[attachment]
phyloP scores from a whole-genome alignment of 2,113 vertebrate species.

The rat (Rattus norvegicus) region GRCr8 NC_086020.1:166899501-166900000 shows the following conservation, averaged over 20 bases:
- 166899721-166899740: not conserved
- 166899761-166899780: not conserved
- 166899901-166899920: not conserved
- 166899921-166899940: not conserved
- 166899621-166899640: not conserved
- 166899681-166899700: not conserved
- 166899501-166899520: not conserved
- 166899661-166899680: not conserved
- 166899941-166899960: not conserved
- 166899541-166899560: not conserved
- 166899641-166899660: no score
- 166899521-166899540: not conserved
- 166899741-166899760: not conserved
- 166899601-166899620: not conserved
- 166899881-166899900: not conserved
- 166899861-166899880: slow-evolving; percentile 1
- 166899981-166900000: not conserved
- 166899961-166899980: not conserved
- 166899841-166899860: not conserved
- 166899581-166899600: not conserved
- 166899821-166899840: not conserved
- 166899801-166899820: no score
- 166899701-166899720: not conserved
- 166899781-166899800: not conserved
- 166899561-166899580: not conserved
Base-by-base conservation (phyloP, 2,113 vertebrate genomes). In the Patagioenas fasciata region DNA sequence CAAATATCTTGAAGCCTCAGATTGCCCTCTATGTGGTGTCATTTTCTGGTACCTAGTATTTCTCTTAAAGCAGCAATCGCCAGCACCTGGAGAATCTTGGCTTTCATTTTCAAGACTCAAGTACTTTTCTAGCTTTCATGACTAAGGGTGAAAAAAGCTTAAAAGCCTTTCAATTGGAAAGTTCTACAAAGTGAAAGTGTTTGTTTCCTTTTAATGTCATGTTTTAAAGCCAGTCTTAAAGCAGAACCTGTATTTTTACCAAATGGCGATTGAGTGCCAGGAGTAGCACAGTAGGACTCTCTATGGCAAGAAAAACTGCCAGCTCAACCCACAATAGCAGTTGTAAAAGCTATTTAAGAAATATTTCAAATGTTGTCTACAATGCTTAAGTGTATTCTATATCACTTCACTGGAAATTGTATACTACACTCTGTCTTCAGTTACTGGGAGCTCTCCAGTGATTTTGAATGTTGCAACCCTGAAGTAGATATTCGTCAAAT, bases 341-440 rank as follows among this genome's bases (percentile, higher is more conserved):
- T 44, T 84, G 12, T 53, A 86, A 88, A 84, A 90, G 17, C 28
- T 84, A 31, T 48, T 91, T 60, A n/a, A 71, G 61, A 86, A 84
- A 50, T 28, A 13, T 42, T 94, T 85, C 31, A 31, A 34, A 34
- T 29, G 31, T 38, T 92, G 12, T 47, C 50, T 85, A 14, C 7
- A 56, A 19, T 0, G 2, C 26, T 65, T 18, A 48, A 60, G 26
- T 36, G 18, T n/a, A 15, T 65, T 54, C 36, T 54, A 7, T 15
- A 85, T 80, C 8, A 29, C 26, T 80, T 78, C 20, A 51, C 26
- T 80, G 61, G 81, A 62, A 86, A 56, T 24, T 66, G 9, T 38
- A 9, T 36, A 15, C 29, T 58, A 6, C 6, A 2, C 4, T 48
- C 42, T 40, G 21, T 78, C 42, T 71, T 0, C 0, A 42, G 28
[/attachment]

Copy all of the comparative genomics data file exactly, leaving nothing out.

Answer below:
phyloP scores from a whole-genome alignment of 2,113 vertebrate species.

The rat (Rattus norvegicus) region GRCr8 NC_086020.1:166899501-166900000 shows the following conservation, averaged over 20 bases:
- 166899721-166899740: not conserved
- 166899761-166899780: not conserved
- 166899901-166899920: not conserved
- 166899921-166899940: not conserved
- 166899621-166899640: not conserved
- 166899681-166899700: not conserved
- 166899501-166899520: not conserved
- 166899661-166899680: not conserved
- 166899941-166899960: not conserved
- 166899541-166899560: not conserved
- 166899641-166899660: no score
- 166899521-166899540: not conserved
- 166899741-166899760: not conserved
- 166899601-166899620: not conserved
- 166899881-166899900: not conserved
- 166899861-166899880: slow-evolving; percentile 1
- 166899981-166900000: not conserved
- 166899961-166899980: not conserved
- 166899841-166899860: not conserved
- 166899581-166899600: not conserved
- 166899821-166899840: not conserved
- 166899801-166899820: no score
- 166899701-166899720: not conserved
- 166899781-166899800: not conserved
- 166899561-166899580: not conserved
Base-by-base conservation (phyloP, 2,113 vertebrate genomes). In the Patagioenas fasciata region DNA sequence CAAATATCTTGAAGCCTCAGATTGCCCTCTATGTGGTGTCATTTTCTGGTACCTAGTATTTCTCTTAAAGCAGCAATCGCCAGCACCTGGAGAATCTTGGCTTTCATTTTCAAGACTCAAGTACTTTTCTAGCTTTCATGACTAAGGGTGAAAAAAGCTTAAAAGCCTTTCAATTGGAAAGTTCTACAAAGTGAAAGTGTTTGTTTCCTTTTAATGTCATGTTTTAAAGCCAGTCTTAAAGCAGAACCTGTATTTTTACCAAATGGCGATTGAGTGCCAGGAGTAGCACAGTAGGACTCTCTATGGCAAGAAAAACTGCCAGCTCAACCCACAATAGCAGTTGTAAAAGCTATTTAAGAAATATTTCAAATGTTGTCTACAATGCTTAAGTGTATTCTATATCACTTCACTGGAAATTGTATACTACACTCTGTCTTCAGTTACTGGGAGCTCTCCAGTGATTTTGAATGTTGCAACCCTGAAGTAGATATTCGTCAAAT, bases 341-440 rank as follows among this genome's bases (percentile, higher is more conserved):
- T 44, T 84, G 12, T 53, A 86, A 88, A 84, A 90, G 17, C 28
- T 84, A 31, T 48, T 91, T 60, A n/a, A 71, G 61, A 86, A 84
- A 50, T 28, A 13, T 42, T 94, T 85, C 31, A 31, A 34, A 34
- T 29, G 31, T 38, T 92, G 12, T 47, C 50, T 85, A 14, C 7
- A 56, A 19, T 0, G 2, C 26, T 65, T 18, A 48, A 60, G 26
- T 36, G 18, T n/a, A 15, T 65, T 54, C 36, T 54, A 7, T 15
- A 85, T 80, C 8, A 29, C 26, T 80, T 78, C 20, A 51, C 26
- T 80, G 61, G 81, A 62, A 86, A 56, T 24, T 66, G 9, T 38
- A 9, T 36, A 15, C 29, T 58, A 6, C 6, A 2, C 4, T 48
- C 42, T 40, G 21, T 78, C 42, T 71, T 0, C 0, A 42, G 28